As far as the general opinion is concerned, the XEN45 stent brought science to the art of glaucoma surgery by applying the principles of fluid dynamics to its design. A 6-mm long hydrophilic gelatin tube with a 45 μm internal diameter (designed using the Hagen-Poiseuille equation), the stent serves as a channel to drain aqueous fluid from the anterior chamber to the subconjunctival space.

Under physiologic conditions, the implant confers a steady-state resistance of 6 to 8 mmHg, significantly reducing the risk of hypotony. It’s implanted with an ab-interno approach using a preloaded 27-gauge injector system; the absence of conjunctival incisions and sutures virtually eliminates the risk of wound leaks and induced astigmatism.

These unique design and delivery characteristics address the common drawbacks associated with trabeculectomy; however, they expose certain vulnerabilities, too. The length and internal diameter of the stent confer a standardized flow resistance, making early postoperative pressure outcomes highly predictable.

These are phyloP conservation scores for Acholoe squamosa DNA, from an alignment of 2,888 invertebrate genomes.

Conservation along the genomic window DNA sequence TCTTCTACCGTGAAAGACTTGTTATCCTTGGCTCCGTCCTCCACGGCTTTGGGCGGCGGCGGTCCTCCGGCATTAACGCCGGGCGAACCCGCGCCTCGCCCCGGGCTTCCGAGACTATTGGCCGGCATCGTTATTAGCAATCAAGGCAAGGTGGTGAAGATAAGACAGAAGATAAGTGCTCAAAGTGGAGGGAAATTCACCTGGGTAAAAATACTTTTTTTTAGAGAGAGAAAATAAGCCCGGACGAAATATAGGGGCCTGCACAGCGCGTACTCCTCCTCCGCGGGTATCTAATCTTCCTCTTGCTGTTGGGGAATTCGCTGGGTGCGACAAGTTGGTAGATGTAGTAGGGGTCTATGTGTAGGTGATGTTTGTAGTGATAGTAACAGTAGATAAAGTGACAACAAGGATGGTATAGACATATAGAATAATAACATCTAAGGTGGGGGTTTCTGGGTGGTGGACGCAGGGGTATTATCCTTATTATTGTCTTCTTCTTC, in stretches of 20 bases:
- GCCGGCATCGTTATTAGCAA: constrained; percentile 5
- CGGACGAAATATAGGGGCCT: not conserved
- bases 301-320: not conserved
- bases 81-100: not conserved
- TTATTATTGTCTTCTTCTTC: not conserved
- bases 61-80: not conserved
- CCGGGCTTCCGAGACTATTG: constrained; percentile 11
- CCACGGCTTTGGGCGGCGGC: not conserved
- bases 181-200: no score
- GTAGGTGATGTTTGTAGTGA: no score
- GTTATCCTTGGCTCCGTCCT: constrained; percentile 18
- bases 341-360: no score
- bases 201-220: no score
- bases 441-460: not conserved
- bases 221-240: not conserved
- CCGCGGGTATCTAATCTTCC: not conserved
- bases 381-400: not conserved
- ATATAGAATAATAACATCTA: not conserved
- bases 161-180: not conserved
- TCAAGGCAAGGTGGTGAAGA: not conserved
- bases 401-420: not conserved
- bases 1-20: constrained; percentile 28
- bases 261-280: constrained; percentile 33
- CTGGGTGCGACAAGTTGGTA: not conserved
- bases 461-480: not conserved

However, these outcomes tend to diverge after a few weeks when fibrosis begins to set in during the proliferative phase of healing. Fibrosis is a well-known risk factor for surgical failure in all bleb forming subconjunctival drainage procedures.

It turns out the very features that confer the good safety profile of the XEN45 potentially leave it vulnerable to obstruction; it is easier to obstruct a 45 μm opening compared with the filtering perimeter of a trabeculectomy flap.

This issue is further magnified when the distal end of the stent becomes entangled in Tenon’s layer. In practice, this is manifested with the significantly high proportion of patients requiring needling after XEN45 and a slight reduction in efficacy compared with trabeculectomy.

Trying something different

The surgical technique has evolved extensively though, with the majority of modifications placing the distal tip of the stent more superficially to reduce Tenon’s entanglement and subsequent obstruction.

In its original conception, a 2-2-2 placement of the XEN45 stent was recommended – meaning the anterior chamber, intrascleral, and subconjunctival portion were to be equally distributed at 2 mm. Early on, this was modified to a 1-2-3 placement to traverse the injector further through Tenon’s layer to achieve a more superficial placement.